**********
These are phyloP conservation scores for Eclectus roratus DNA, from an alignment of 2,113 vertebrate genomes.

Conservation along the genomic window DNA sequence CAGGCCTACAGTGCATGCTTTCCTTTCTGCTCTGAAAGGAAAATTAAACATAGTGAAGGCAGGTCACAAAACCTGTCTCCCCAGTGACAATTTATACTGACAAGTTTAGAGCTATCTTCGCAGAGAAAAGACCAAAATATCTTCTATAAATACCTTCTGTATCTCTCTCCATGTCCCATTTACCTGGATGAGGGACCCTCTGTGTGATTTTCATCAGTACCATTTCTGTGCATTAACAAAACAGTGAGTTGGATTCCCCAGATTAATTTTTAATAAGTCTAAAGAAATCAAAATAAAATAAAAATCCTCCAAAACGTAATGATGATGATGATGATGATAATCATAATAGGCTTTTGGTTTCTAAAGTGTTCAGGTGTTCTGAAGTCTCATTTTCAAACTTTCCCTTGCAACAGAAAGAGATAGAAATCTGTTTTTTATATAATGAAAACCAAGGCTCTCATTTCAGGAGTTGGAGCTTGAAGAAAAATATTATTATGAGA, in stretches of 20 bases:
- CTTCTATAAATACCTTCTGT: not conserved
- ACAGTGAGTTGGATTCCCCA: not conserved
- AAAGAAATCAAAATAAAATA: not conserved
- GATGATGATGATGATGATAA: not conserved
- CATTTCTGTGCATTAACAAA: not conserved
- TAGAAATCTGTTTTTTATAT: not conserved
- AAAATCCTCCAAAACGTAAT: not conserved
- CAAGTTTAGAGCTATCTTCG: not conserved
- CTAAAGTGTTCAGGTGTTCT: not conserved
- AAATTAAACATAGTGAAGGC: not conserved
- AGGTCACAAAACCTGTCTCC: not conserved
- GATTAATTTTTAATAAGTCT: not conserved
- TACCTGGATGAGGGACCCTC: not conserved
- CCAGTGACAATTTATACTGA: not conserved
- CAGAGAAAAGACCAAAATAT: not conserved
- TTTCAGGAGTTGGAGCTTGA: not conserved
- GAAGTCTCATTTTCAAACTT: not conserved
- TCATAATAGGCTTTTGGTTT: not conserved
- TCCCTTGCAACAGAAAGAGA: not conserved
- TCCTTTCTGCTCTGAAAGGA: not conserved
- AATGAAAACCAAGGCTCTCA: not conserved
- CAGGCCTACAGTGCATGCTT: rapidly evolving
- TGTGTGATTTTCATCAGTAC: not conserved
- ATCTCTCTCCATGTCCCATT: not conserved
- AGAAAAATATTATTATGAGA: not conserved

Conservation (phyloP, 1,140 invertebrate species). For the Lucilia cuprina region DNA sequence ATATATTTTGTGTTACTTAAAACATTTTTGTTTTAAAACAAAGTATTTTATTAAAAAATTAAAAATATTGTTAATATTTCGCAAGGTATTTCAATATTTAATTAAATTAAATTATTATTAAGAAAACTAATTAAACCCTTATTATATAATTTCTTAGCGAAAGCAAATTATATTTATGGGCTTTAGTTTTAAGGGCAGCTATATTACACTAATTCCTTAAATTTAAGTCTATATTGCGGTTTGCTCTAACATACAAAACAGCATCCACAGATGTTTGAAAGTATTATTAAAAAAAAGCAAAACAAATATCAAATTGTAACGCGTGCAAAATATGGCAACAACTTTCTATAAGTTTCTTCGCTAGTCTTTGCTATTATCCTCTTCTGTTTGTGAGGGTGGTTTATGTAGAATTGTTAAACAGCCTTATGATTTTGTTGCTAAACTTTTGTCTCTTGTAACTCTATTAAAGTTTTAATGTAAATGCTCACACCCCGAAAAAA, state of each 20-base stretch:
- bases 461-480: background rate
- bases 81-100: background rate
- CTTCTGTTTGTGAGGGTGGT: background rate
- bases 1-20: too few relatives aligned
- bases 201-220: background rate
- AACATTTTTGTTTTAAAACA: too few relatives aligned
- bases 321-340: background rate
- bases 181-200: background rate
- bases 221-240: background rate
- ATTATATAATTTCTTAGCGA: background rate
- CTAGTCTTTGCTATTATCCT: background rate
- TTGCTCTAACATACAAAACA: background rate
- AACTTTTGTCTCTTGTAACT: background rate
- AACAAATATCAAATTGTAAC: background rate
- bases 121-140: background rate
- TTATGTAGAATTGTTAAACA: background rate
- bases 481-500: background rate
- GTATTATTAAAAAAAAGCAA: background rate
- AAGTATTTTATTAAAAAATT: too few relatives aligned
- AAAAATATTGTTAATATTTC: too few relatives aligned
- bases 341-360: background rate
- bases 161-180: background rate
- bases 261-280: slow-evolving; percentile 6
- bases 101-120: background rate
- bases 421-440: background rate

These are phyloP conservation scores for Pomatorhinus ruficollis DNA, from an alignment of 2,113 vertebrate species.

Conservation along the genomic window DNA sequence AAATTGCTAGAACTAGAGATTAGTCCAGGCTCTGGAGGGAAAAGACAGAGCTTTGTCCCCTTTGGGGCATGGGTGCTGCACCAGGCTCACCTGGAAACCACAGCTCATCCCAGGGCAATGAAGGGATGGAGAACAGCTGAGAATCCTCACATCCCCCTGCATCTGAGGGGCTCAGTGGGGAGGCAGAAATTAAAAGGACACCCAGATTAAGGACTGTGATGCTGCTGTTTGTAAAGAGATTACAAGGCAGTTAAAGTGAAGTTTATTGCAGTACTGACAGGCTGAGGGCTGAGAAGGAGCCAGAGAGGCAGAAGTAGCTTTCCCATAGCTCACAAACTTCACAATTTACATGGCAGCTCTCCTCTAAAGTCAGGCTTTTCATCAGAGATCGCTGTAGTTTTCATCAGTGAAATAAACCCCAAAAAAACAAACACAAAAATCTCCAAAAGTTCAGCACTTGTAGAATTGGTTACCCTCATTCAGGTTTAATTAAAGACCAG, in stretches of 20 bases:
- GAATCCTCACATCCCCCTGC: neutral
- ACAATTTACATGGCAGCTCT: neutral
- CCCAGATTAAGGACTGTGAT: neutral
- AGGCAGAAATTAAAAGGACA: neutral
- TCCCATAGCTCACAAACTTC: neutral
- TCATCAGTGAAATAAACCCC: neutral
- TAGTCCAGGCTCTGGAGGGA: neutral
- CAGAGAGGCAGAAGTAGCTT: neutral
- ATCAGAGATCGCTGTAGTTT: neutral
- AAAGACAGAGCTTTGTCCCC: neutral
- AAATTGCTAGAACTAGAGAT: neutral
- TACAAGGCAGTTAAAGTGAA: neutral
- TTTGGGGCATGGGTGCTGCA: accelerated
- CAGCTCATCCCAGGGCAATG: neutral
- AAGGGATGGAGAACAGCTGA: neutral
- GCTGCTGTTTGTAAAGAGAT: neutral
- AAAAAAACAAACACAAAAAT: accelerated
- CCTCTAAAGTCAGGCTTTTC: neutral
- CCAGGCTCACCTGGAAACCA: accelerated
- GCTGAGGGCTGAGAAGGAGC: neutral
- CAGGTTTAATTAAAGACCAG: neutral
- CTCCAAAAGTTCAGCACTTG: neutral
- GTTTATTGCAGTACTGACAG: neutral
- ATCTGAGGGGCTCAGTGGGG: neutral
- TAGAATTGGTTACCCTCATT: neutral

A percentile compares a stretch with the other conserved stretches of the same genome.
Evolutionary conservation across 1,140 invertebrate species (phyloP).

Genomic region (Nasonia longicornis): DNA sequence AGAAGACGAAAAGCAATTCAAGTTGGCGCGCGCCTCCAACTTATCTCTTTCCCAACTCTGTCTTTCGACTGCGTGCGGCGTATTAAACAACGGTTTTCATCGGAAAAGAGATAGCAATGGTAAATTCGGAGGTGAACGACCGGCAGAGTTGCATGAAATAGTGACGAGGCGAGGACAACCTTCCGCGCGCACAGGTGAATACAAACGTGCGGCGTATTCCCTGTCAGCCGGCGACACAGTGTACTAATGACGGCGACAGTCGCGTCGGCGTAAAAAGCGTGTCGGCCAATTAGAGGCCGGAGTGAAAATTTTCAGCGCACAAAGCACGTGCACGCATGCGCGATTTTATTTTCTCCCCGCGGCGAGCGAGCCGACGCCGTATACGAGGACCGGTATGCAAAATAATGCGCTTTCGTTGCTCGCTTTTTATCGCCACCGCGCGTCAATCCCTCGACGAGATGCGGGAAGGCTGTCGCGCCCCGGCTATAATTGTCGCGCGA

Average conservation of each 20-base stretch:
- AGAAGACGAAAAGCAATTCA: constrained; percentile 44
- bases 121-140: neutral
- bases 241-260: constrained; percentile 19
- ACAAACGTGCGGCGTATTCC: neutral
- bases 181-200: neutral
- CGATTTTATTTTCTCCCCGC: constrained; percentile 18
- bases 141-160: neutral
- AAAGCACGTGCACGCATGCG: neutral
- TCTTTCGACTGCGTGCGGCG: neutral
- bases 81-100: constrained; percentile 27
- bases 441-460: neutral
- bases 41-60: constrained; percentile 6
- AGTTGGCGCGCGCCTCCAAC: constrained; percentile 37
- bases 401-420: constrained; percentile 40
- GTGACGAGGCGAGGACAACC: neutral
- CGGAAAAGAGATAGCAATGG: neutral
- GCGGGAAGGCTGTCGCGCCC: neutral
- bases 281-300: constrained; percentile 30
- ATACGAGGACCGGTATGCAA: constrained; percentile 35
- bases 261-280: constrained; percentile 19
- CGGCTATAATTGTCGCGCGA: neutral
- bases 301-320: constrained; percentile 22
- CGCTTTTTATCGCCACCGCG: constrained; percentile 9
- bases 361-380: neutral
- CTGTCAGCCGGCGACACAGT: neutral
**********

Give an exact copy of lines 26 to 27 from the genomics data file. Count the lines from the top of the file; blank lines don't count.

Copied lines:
- ATCTCTCTCCATGTCCCATT: not conserved
- AGAAAAATATTATTATGAGA: not conserved